Early in the housing crisis, foreclo- sures moved through the system relatively quickly, taking just months from the first default notice to evic- tion. Today, the process in some states can take three years or more. In New York, where Martinez lives, it takes an average 858 days for banks
to foreclose. At that pace, lenders
would need 84 years to clear their in-
ventory, according to Herb Blecher, a
senior vice president at LPS Applied
Analytics, which tracks real estate
data. Homeowners in New Jersey can live “mortgage-free” for an aver-
age 728 days while banks complete the process; in Florida it’s 853 days.
In the hard-hit Las Vegas area, where one in every 19 homes received
a foreclosure notice this year, attorney Jacqueline McQuigg says lenders
“start the foreclosure process but they don’t want to finish it. That never
would’ve happened years ago.” But she and other lawyers say that lenders are better off having owners occupy the properties rather than risk
the vandalism, mold and general neglect that can come with vacancy.
The Segals, in their 50s, have no plans to move out. They can’t sell
and pay off the mortgage. They owe about $519,000, but the property
is worth about $270,000. Their foreclosure case is pending.
Light, 80, faces a similar quandary. The $6,000 he was paying for
mortgages for both houses exhausted his savings. Yet he doesn’t want
to sell because he owes much
more than the homes are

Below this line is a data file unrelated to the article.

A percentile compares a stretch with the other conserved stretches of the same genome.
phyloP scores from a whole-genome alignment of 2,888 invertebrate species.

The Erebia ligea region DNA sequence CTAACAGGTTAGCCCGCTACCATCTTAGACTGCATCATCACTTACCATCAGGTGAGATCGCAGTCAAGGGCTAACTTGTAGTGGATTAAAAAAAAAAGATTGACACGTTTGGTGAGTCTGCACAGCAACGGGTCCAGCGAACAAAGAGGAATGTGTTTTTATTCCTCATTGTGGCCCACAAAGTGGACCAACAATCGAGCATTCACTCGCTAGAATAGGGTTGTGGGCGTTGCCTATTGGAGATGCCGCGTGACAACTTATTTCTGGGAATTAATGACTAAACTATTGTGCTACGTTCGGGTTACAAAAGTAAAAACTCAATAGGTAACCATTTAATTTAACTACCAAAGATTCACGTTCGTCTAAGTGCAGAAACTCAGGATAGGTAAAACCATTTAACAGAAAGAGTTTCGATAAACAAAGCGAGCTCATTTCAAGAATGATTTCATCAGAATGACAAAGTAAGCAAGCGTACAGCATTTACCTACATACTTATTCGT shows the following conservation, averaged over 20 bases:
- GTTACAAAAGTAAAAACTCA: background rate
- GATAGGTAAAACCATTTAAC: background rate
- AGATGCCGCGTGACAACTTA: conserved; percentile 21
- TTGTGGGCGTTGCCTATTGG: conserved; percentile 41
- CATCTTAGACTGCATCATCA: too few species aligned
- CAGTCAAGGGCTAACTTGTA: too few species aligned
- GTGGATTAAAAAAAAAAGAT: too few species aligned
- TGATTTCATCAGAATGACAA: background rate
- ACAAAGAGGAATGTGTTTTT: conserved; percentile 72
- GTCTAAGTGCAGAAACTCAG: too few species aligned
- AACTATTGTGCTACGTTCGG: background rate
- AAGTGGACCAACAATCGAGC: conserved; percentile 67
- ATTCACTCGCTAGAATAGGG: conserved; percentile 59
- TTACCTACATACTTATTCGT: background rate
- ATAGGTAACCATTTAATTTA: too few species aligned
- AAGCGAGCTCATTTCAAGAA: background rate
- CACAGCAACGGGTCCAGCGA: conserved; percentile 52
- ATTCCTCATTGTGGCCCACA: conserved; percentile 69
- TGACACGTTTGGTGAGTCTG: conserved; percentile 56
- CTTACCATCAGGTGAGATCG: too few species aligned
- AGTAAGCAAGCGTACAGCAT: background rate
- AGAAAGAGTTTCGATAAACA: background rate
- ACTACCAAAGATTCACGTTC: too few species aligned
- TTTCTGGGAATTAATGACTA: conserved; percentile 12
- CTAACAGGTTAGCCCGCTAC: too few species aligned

worth. In March, he won the
foreclosure case against one
of his homes—the lender’s paperwork was ruled deficient.
The lender can seek foreclosure again, but the process
would start all over.
“I retired comfortably in
2000 and felt I had plenty of
assets to sustain me,” Light
says. “The real estate crash
devastated me. I’m deter-
mined to stay in my house and
maintain it rather than let it
deteriorate like hundreds of
others around here.”
“I don’t rest easy about this,”
he says, “but I don’t have any-
place to go.” ;
Charles Light hasn’t
paid his mortgage for
nearly two years. He
drained his retirement
funds trying to keep up.
there’s been a negotiated settlement.
Meanwhile, the borrower’s credit
score nosedives, making it difficult to
get future financing for a home, car or
any other big-ticket item.
If you’ve fallen behind on your
mortgage, a counselor may
be able to help. But stay clear
of those who ask for fees up-front, or who guarantee they
can stop a foreclosure or get
your mortgage modified.
Here are some groups that
can guide you.
SEP TEMBER 2011